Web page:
At 4, my son wasn’t quite old enough for kindergarten, but was rounding three years in preschool. I thought he had everything he needed to move up to “real” school. At his Montessori school, teachers cared less about age and more about the child’s individual progress. So, I was surprised when his teacher recommended he stay in preschool another year. I considered her suggestion for a week. Then I decided to ignore it.
The past few years, I’ve read article after article about the benefits of “redshirting” kindergartners—waiting an extra year to put your kid in kindergarten to allow him to mature and become emotionally ready. Others hold their kids back because they are concerned about their child being the youngest in the class.
So, why did I want to do the exact opposite of that?
Most of the research on redshirting so far indicates that while waiting an extra year to start kindergarten may have some immediate advantages, they are typically short-lived and tend to dissipate as the children get older.
My son’s teacher was well-meaning and a veteran teacher, but she was still fairly new to my son. His school had swapped out teachers midway through the school year, meaning the teacher he’d developed a relationship with—the one who had taught and evaluated him for the last year and a half—was gone. It’s easy to look at him and see a small kid who preferred to play with his friends instead of putting together a map puzzle. And it’s much easier to let a strong-willed child choose to practice cutting with scissors for a week instead of guiding him toward a more difficult task.
It’s the very real situation that many of us moms find ourselves in, taking for granted that a teacher, an administrator or a doctor knows our own children better than we do.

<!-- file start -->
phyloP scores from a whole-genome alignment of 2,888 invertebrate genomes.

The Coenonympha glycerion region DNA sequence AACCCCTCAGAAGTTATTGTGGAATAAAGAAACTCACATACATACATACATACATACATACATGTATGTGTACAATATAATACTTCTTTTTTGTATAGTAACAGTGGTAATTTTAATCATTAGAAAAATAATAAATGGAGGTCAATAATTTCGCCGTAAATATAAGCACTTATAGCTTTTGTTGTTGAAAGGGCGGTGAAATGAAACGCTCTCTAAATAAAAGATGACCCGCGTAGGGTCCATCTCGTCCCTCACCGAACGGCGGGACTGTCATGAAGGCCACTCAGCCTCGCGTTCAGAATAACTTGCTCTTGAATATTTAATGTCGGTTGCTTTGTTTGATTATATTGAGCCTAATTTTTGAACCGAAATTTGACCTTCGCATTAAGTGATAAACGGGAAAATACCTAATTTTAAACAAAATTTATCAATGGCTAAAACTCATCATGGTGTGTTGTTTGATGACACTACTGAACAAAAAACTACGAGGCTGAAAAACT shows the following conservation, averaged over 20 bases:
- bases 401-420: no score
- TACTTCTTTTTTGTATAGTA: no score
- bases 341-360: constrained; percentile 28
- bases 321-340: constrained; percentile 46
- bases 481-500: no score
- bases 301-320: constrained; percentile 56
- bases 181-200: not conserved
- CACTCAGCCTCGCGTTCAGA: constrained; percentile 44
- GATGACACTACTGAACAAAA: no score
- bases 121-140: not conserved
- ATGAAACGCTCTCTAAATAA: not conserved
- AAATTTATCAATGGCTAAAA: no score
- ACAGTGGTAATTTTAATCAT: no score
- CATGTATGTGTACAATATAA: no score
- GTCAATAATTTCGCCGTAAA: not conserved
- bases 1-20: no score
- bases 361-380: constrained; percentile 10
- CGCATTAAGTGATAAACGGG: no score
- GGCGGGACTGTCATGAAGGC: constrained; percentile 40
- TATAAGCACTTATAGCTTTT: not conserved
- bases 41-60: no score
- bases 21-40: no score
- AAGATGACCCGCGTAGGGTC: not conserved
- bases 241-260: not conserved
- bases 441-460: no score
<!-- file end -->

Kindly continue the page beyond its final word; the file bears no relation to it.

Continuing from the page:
His teacher had a tough task: Come in as a stranger to a class full of students and try to evaluate them within a matter of weeks. But I had to look at what I thought my own child’s capabilities were. I relentlessly Googled what skills children were expected to have before entering kindergarten. He knew his colors, numbers, alphabet and letter sounds. He could write his name, but his writing definitely needed work.
I was so determined that he would attend kindergarten this year, I took matters into my own hands and spoke to staff at my eldest son’s school. It turns out the district offered early entrant testing for kindergarteners who would turn 5 by Oct. 31.
I knew it would be difficult. One person told me that students rarely passed the test. Even the registration form itself made clear that less than 30 percent pass. Undeterred, we paid the fee, got him tested and well, hoped for the best. We got the results two weeks before school started—he would be going to kindergarten.
This isn’t an ode to my son’s intelligence. It’s not even a testament to how well I’ve taught him (truth be told, I’m kicking myself for not having him practice writing his letters more). It’s the very real situation that many of us moms find ourselves in, taking for granted that a teacher, an administrator or a doctor knows our own children better than we do.
It’s the growing mentality that our kids have to be coddled. It’s the unfounded sense that our kids just aren’t ready. It’s high time that we give our kids a little more credit and recognize and help satiate their innate curiosity. That we acknowledge that kids are more resilient and less fragile than we think. That we give them the chance.
Because if we as parents don’t do it, who will?